Why support this project?
The ecologically significant tropical peatlands within the project area store approximately 20 times more carbon below ground than in above-ground vegetation, highlighting their important role as a carbon sink. The Katingan Mentaya REDD project finances the conservation of these peatlands by appropriately valuing the natural capital and the ecosystem services they provide, thus preventing significant volumes of carbon dioxide from being released into the atmosphere.
BeZero, which provides a third-party carbon crediting rating system, gives this project a rating of A.
Who we work with
This project was founded and is managed by PT Rimba Makmur Utama (RMU). RMU focuses on nature-based solutions in Indonesia to protect and restore natural, social and economic ecosystems. Since 2013, RMU has been managing the Katingan Mentaya Project, which was established in 2017 in response to the climate crisis. RMU’s strong belief that the peat forest of Kalimantan, Indonesia, can still be saved and restored by providing local communities with a sustainable source of income is the massive driver behind this project and has even led to other initiatives to help reduce emissions and give back to local communities.
The project protects more than 149,000 hectares, making it one of the largest remaining areas of intact peat swamp forest in South-East Asia.
In partnership with 34 local villages, the project aligns with sustainable development initiatives by building community capacity, increasing employment and education. By fostering inclusive partnerships and a culture of nature connection and sustainability in local communities, the project serves to reduce poverty, enhance the wellbeing of communities, and reorient deforestation trends and their destructive environmental and climate impacts.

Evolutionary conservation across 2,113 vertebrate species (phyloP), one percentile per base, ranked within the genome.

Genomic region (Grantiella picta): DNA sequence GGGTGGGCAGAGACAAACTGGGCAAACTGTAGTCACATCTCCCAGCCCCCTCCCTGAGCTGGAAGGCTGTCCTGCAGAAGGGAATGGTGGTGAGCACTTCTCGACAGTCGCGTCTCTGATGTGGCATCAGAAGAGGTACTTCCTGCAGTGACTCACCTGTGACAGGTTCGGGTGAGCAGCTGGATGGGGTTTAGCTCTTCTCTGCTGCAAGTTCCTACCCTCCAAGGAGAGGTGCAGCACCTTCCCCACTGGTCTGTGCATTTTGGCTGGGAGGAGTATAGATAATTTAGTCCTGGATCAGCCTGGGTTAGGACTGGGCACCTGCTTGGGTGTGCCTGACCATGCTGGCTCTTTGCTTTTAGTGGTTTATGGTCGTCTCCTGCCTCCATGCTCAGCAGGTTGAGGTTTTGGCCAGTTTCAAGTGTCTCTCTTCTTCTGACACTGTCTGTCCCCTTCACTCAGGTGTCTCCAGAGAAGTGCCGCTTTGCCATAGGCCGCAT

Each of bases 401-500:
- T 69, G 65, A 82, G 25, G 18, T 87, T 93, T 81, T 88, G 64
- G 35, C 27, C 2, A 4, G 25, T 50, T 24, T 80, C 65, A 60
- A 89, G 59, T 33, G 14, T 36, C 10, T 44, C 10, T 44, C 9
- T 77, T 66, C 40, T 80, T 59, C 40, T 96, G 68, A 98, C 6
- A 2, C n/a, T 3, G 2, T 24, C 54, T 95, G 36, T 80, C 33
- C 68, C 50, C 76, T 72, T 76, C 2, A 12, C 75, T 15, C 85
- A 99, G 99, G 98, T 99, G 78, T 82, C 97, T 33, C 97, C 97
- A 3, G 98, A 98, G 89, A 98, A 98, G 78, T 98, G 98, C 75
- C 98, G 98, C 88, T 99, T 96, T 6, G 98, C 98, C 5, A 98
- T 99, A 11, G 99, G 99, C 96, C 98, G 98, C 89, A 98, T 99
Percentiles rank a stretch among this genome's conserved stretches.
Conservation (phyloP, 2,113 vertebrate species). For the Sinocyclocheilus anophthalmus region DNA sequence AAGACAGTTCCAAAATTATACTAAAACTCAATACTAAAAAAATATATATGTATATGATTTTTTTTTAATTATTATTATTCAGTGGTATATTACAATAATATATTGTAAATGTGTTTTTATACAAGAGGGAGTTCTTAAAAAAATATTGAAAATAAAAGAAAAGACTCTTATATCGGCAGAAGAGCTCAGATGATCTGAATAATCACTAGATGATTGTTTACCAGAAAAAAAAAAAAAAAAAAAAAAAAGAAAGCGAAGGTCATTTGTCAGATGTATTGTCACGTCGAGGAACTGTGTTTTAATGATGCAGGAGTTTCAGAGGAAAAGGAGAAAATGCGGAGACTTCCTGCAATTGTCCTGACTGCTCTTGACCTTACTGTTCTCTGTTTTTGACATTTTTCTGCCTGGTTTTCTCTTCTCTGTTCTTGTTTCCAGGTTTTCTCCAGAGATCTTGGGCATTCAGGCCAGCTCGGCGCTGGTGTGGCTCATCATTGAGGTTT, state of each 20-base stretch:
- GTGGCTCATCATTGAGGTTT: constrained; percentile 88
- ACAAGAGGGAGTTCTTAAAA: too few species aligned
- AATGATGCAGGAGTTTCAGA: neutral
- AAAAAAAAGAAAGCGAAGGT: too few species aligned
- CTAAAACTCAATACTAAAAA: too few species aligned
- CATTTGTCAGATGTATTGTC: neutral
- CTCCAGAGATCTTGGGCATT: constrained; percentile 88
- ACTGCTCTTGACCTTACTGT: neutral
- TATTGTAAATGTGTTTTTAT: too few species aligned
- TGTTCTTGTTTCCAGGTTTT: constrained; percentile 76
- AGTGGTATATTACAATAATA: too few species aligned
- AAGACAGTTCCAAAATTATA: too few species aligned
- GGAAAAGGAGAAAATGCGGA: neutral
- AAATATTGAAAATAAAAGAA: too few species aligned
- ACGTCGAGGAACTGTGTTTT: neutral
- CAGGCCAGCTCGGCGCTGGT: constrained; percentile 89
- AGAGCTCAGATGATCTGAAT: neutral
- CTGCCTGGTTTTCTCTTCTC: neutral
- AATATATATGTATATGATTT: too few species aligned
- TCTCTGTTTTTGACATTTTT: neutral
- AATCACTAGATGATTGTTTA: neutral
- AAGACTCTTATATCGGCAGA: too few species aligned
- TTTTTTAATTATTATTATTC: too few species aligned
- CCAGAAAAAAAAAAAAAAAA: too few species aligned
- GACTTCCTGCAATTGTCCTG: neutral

The Katingan Mentaya Project is living proof that carbon finance can combat climate change. The largest program of its kind, it generates an average 7.5 million triple gold certified carbon credits annually; equivalent to taking 2,000,000 cars off the road each year. In partnership with local communities, the project utilises carbon revenues to ensure natural forest restoration and protection.
The project activities deliver vital biodiversity conservation outcomes. The project protects vital peatland habitats in Central Kalimantan, Indonesia, for five Critically Endangered, eight Endangered and 31 Vulnerable species. The protected area is home to between 5 and 10% of the global populations of the Bornean Orangutan, Proboscis Monkey and Southern Bornean Gibbon.